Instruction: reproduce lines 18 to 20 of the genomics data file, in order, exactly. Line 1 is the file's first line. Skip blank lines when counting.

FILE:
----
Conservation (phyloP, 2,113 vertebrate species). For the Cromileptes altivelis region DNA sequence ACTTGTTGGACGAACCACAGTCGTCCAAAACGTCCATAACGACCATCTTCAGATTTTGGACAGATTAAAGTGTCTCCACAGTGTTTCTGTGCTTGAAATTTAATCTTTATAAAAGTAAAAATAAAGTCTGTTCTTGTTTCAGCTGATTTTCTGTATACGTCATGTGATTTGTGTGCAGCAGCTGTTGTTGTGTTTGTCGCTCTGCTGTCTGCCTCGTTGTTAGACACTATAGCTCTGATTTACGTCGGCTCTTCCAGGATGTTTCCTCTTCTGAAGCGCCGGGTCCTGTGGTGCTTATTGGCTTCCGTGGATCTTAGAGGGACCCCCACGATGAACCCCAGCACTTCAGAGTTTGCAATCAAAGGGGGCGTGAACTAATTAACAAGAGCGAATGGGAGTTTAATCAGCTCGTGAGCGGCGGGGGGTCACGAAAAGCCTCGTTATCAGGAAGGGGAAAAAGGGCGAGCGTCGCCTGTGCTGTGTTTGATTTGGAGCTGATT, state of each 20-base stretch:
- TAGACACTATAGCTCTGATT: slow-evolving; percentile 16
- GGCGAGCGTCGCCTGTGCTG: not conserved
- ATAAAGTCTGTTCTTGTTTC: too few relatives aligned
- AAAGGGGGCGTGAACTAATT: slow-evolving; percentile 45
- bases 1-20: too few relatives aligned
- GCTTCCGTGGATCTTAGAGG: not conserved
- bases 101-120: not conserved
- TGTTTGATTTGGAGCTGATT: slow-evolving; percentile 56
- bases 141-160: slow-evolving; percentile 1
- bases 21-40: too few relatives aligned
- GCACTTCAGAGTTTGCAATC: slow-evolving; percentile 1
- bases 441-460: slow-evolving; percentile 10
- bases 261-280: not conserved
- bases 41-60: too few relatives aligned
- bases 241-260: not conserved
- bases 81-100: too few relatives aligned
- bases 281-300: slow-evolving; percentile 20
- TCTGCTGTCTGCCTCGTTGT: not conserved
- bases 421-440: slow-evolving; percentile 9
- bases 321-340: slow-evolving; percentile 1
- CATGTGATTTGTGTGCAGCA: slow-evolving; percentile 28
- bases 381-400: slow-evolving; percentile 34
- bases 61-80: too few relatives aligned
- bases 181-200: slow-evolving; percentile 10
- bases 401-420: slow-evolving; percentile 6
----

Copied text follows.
- bases 281-300: slow-evolving; percentile 20
- TCTGCTGTCTGCCTCGTTGT: not conserved
- bases 421-440: slow-evolving; percentile 9